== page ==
I am not the most gifted guitar player in the world.
Learning to play is proving to be a lot like learning other things in my life: languages, games, how to be in a relationship… I’m great at studying the topic and getting a solid grasp of the theory, but suffer miserably when it comes to putting it into practice. Playing the guitar is much like speaking Korean, where I’m concerned, in that I can do it really well when I’m practicing all alone at home where no one can hear me – but as soon as there’s someone there listening to me and expecting me to have something to show for all my efforts, it sounds like it might be my very first attempt.
The fact that I have a rapidly-growing crush on my teacher is really not helping matters.
It only goes to show how Koreanised I’ve become, when the man who can now reduce me to blushes and sweaty palms is not a big, burly fella with long hair, but a sweet, sensitive, delicate Korean boy with neatly manicured fingernails and salon-coiffed hair, who wears little waistcoats and pink sparkly neckties and thinks that’s “casual”. He looks like a k-pop boy band member, for crying out loud. But regardless of what that says about my changed tastes, it’s making guitar lessons both exhilarating and exhausting. As far as the former goes, I’d forgotten what it felt like to have a crush on someone. The little flip of your stomach when your eyes meet; the quickened pulse when your hands touch; the wondering whether that glance was just the tiniest bit flirtatious. But yes, exhausting. I’m glad I no longer do this crush thing on a regular basis, because I really don’t have the energy any more for all the nervous twitterpation.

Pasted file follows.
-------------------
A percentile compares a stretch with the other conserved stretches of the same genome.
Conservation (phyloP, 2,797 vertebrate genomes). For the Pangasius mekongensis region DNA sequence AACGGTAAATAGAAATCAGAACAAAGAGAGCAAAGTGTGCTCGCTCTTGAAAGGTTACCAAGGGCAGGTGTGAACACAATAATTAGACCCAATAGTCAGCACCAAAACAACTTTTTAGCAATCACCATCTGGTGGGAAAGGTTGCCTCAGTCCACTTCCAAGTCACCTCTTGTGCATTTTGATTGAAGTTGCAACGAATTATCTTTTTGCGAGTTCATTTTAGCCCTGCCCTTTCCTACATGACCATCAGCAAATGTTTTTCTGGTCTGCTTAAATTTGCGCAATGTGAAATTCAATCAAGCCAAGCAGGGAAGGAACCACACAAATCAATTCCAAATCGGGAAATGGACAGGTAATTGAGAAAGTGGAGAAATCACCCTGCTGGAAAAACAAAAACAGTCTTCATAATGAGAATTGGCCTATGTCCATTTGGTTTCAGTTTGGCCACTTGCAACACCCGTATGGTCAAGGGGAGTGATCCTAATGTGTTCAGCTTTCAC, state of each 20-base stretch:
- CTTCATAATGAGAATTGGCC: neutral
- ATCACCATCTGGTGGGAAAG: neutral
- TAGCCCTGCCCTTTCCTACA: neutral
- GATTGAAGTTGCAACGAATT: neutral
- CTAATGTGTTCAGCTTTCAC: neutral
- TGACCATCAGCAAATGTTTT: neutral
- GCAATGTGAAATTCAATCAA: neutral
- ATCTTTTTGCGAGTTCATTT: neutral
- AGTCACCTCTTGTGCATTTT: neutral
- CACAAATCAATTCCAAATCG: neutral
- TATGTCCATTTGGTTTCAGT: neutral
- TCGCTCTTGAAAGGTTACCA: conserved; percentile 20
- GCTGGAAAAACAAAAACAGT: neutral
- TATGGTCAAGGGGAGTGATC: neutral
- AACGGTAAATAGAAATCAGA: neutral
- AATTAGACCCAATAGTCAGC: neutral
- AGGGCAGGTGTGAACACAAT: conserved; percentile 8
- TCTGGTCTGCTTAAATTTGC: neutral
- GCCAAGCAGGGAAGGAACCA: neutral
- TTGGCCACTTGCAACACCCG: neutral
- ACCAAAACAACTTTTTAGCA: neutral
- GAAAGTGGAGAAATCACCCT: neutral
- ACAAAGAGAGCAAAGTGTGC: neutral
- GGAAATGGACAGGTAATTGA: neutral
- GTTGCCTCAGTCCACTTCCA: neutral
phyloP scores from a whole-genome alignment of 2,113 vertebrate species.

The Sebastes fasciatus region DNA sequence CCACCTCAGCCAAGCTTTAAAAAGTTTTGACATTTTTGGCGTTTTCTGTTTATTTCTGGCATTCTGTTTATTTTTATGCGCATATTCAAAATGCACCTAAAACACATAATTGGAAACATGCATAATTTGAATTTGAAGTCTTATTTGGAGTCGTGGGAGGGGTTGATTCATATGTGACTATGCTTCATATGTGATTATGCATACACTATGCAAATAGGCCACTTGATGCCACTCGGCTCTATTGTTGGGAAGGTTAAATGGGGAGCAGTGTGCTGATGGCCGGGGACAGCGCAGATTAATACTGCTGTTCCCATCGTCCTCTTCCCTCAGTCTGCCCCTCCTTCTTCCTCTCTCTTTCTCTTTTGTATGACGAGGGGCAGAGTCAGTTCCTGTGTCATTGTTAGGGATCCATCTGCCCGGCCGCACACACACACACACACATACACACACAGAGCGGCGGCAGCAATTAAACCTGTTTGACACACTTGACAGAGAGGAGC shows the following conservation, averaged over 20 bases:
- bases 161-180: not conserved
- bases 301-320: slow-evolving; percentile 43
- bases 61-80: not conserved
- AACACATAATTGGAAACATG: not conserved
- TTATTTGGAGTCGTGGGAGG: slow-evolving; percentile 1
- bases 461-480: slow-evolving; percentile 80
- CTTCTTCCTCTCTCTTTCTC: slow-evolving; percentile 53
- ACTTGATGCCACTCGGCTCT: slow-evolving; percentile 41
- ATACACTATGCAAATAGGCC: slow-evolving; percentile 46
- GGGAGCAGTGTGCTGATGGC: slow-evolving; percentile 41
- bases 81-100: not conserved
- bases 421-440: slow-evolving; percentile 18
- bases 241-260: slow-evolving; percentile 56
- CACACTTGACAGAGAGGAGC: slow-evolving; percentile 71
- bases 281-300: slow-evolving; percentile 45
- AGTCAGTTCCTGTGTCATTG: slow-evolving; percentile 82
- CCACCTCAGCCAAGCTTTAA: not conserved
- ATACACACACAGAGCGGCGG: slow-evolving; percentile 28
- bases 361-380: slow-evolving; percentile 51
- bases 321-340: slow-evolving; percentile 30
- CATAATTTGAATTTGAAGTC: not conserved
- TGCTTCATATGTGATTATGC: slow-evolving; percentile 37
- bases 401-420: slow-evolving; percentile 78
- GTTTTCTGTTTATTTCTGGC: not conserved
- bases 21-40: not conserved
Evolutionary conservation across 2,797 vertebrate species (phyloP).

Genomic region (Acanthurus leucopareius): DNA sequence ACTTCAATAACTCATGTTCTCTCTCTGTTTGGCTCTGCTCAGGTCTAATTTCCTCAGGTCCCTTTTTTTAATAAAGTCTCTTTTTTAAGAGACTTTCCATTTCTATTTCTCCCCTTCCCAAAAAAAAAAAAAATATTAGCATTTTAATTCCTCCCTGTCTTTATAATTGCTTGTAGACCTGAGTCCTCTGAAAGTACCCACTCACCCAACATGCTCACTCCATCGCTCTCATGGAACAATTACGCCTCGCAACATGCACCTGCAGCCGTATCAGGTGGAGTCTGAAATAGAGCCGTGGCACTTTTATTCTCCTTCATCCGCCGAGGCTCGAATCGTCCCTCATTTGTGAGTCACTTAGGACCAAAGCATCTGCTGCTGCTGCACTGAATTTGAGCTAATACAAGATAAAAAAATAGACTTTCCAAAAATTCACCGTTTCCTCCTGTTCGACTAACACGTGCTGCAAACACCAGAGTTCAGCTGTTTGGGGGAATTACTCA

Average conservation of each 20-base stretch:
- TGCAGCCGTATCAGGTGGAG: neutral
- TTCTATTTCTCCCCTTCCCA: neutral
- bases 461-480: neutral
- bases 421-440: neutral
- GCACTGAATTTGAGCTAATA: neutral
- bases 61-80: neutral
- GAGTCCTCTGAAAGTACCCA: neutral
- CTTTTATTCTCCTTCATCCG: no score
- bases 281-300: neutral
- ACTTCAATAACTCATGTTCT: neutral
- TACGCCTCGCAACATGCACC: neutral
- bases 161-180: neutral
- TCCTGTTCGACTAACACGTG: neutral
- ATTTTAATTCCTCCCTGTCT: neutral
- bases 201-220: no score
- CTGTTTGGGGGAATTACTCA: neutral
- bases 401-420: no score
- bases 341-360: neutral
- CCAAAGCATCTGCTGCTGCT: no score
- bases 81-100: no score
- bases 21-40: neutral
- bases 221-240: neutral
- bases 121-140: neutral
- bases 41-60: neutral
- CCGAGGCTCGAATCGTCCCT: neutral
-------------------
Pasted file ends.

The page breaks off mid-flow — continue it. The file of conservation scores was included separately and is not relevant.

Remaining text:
A guitar teacher will, of course, hold your hand occasionally throughout a lesson. At least, he will if his student is yours truly. My fingers have some stubbornness about them, often refusing to press down on the correct strings when things get complicated, and Seonsengnim (Teacher) patiently holds them in the right place and moves them for me until I get the hang of it. Unfortunately this is not at all helpful when my reaction to Seonsengnim holding my hand is to blush furiously and lose all concentration on the task at hand. Eventually I inevitably descend into nervous giggles. Coupled with my inability to communicate with him in Korean, I’m pretty sure this makes me look like a gibbering fool of very little brain. His patience only makes him more desirable, of course, and so we have settled into a routine of me going in and behaving like a giggly schoolgirl, and him suppressing sexy smiles and persevering with the lesson, rewarding me with “Chal haseyo”s (“well done”s) and getting a deepening red blush in return.
The whole thing is ridiculous. Every week, I come away feeling like I’m 12 years old again. Hopefully it passes soon and normality can be restored. However, I must admit – happy as I am being single, and reluctant/scared/unwilling as I am to ever change that status again, having a schoolgirl crush is sort of fun. It’s nice to be reminded of that, I suppose. ;)